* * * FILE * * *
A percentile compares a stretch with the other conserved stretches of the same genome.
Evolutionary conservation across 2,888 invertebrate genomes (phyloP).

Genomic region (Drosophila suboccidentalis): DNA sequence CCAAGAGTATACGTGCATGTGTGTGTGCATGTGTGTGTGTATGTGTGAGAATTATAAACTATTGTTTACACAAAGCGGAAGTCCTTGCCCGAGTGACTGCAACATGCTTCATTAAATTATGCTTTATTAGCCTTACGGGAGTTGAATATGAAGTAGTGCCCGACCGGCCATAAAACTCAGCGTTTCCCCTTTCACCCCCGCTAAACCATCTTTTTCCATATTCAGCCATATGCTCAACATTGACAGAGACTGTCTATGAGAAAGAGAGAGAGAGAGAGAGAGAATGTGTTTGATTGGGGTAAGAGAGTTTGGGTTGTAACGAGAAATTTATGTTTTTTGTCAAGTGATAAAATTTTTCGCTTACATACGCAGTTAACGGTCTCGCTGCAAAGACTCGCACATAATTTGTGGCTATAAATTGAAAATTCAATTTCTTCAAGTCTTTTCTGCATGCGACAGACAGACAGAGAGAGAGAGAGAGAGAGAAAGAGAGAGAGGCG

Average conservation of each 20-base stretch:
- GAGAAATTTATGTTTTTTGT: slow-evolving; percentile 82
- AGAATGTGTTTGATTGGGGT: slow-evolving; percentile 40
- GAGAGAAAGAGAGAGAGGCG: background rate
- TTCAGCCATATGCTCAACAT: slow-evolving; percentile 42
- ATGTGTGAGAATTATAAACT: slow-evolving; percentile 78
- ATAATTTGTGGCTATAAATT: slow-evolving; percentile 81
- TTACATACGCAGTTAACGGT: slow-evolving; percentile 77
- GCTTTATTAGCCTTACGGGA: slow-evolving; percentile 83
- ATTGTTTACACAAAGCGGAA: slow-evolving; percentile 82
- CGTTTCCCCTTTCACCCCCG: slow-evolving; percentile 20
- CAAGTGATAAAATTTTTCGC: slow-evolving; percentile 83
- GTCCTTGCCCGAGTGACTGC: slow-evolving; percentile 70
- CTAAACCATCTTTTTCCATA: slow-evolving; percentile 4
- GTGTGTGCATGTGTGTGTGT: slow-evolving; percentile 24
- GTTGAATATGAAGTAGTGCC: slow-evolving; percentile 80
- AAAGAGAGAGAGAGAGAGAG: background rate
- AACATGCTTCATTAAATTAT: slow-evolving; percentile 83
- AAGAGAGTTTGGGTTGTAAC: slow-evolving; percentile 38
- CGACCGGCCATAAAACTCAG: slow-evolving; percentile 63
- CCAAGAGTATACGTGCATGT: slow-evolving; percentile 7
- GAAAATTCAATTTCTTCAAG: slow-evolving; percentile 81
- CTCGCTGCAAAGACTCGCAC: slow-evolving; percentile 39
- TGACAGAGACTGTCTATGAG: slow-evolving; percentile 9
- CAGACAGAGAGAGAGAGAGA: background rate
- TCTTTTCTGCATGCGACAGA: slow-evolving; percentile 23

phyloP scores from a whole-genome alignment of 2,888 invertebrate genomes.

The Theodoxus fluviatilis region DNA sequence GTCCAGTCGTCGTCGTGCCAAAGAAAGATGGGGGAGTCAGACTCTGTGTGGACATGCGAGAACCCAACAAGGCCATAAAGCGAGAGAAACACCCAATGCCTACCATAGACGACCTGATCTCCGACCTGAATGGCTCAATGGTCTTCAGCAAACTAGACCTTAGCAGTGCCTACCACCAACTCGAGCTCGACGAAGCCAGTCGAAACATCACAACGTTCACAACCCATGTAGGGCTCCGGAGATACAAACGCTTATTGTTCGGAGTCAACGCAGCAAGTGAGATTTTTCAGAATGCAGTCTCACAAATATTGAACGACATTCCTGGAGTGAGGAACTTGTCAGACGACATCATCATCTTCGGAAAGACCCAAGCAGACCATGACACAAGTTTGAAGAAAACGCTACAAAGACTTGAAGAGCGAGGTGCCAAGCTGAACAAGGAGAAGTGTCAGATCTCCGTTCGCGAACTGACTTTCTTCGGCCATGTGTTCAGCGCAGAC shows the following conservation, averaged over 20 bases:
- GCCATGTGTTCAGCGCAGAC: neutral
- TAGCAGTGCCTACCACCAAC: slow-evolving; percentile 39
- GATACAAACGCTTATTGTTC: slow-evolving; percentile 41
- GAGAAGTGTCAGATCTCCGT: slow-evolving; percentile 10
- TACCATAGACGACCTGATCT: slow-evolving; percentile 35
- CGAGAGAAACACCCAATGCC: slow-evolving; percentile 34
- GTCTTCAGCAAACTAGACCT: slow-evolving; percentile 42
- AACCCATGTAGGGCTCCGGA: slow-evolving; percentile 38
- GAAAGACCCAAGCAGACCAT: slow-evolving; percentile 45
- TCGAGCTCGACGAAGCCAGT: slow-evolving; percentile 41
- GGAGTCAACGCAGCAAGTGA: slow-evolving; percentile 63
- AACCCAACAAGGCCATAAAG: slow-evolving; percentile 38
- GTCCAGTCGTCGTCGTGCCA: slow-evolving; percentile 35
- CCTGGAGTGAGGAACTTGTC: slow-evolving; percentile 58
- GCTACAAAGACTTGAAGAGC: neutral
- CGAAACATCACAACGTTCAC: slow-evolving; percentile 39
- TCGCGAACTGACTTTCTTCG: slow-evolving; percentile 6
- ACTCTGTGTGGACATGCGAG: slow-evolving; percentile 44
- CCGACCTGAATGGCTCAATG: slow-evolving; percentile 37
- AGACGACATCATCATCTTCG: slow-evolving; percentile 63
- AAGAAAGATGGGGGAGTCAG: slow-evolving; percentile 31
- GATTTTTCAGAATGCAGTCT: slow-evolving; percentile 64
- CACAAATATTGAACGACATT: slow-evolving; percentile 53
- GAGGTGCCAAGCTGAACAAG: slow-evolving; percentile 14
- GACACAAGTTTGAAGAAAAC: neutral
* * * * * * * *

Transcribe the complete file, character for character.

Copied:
A percentile compares a stretch with the other conserved stretches of the same genome.
Evolutionary conservation across 2,888 invertebrate genomes (phyloP).

Genomic region (Drosophila suboccidentalis): DNA sequence CCAAGAGTATACGTGCATGTGTGTGTGCATGTGTGTGTGTATGTGTGAGAATTATAAACTATTGTTTACACAAAGCGGAAGTCCTTGCCCGAGTGACTGCAACATGCTTCATTAAATTATGCTTTATTAGCCTTACGGGAGTTGAATATGAAGTAGTGCCCGACCGGCCATAAAACTCAGCGTTTCCCCTTTCACCCCCGCTAAACCATCTTTTTCCATATTCAGCCATATGCTCAACATTGACAGAGACTGTCTATGAGAAAGAGAGAGAGAGAGAGAGAGAATGTGTTTGATTGGGGTAAGAGAGTTTGGGTTGTAACGAGAAATTTATGTTTTTTGTCAAGTGATAAAATTTTTCGCTTACATACGCAGTTAACGGTCTCGCTGCAAAGACTCGCACATAATTTGTGGCTATAAATTGAAAATTCAATTTCTTCAAGTCTTTTCTGCATGCGACAGACAGACAGAGAGAGAGAGAGAGAGAGAAAGAGAGAGAGGCG

Average conservation of each 20-base stretch:
- GAGAAATTTATGTTTTTTGT: slow-evolving; percentile 82
- AGAATGTGTTTGATTGGGGT: slow-evolving; percentile 40
- GAGAGAAAGAGAGAGAGGCG: background rate
- TTCAGCCATATGCTCAACAT: slow-evolving; percentile 42
- ATGTGTGAGAATTATAAACT: slow-evolving; percentile 78
- ATAATTTGTGGCTATAAATT: slow-evolving; percentile 81
- TTACATACGCAGTTAACGGT: slow-evolving; percentile 77
- GCTTTATTAGCCTTACGGGA: slow-evolving; percentile 83
- ATTGTTTACACAAAGCGGAA: slow-evolving; percentile 82
- CGTTTCCCCTTTCACCCCCG: slow-evolving; percentile 20
- CAAGTGATAAAATTTTTCGC: slow-evolving; percentile 83
- GTCCTTGCCCGAGTGACTGC: slow-evolving; percentile 70
- CTAAACCATCTTTTTCCATA: slow-evolving; percentile 4
- GTGTGTGCATGTGTGTGTGT: slow-evolving; percentile 24
- GTTGAATATGAAGTAGTGCC: slow-evolving; percentile 80
- AAAGAGAGAGAGAGAGAGAG: background rate
- AACATGCTTCATTAAATTAT: slow-evolving; percentile 83
- AAGAGAGTTTGGGTTGTAAC: slow-evolving; percentile 38
- CGACCGGCCATAAAACTCAG: slow-evolving; percentile 63
- CCAAGAGTATACGTGCATGT: slow-evolving; percentile 7
- GAAAATTCAATTTCTTCAAG: slow-evolving; percentile 81
- CTCGCTGCAAAGACTCGCAC: slow-evolving; percentile 39
- TGACAGAGACTGTCTATGAG: slow-evolving; percentile 9
- CAGACAGAGAGAGAGAGAGA: background rate
- TCTTTTCTGCATGCGACAGA: slow-evolving; percentile 23

phyloP scores from a whole-genome alignment of 2,888 invertebrate genomes.

The Theodoxus fluviatilis region DNA sequence GTCCAGTCGTCGTCGTGCCAAAGAAAGATGGGGGAGTCAGACTCTGTGTGGACATGCGAGAACCCAACAAGGCCATAAAGCGAGAGAAACACCCAATGCCTACCATAGACGACCTGATCTCCGACCTGAATGGCTCAATGGTCTTCAGCAAACTAGACCTTAGCAGTGCCTACCACCAACTCGAGCTCGACGAAGCCAGTCGAAACATCACAACGTTCACAACCCATGTAGGGCTCCGGAGATACAAACGCTTATTGTTCGGAGTCAACGCAGCAAGTGAGATTTTTCAGAATGCAGTCTCACAAATATTGAACGACATTCCTGGAGTGAGGAACTTGTCAGACGACATCATCATCTTCGGAAAGACCCAAGCAGACCATGACACAAGTTTGAAGAAAACGCTACAAAGACTTGAAGAGCGAGGTGCCAAGCTGAACAAGGAGAAGTGTCAGATCTCCGTTCGCGAACTGACTTTCTTCGGCCATGTGTTCAGCGCAGAC shows the following conservation, averaged over 20 bases:
- GCCATGTGTTCAGCGCAGAC: neutral
- TAGCAGTGCCTACCACCAAC: slow-evolving; percentile 39
- GATACAAACGCTTATTGTTC: slow-evolving; percentile 41
- GAGAAGTGTCAGATCTCCGT: slow-evolving; percentile 10
- TACCATAGACGACCTGATCT: slow-evolving; percentile 35
- CGAGAGAAACACCCAATGCC: slow-evolving; percentile 34
- GTCTTCAGCAAACTAGACCT: slow-evolving; percentile 42
- AACCCATGTAGGGCTCCGGA: slow-evolving; percentile 38
- GAAAGACCCAAGCAGACCAT: slow-evolving; percentile 45
- TCGAGCTCGACGAAGCCAGT: slow-evolving; percentile 41
- GGAGTCAACGCAGCAAGTGA: slow-evolving; percentile 63
- AACCCAACAAGGCCATAAAG: slow-evolving; percentile 38
- GTCCAGTCGTCGTCGTGCCA: slow-evolving; percentile 35
- CCTGGAGTGAGGAACTTGTC: slow-evolving; percentile 58
- GCTACAAAGACTTGAAGAGC: neutral
- CGAAACATCACAACGTTCAC: slow-evolving; percentile 39
- TCGCGAACTGACTTTCTTCG: slow-evolving; percentile 6
- ACTCTGTGTGGACATGCGAG: slow-evolving; percentile 44
- CCGACCTGAATGGCTCAATG: slow-evolving; percentile 37
- AGACGACATCATCATCTTCG: slow-evolving; percentile 63
- AAGAAAGATGGGGGAGTCAG: slow-evolving; percentile 31
- GATTTTTCAGAATGCAGTCT: slow-evolving; percentile 64
- CACAAATATTGAACGACATT: slow-evolving; percentile 53
- GAGGTGCCAAGCTGAACAAG: slow-evolving; percentile 14
- GACACAAGTTTGAAGAAAAC: neutral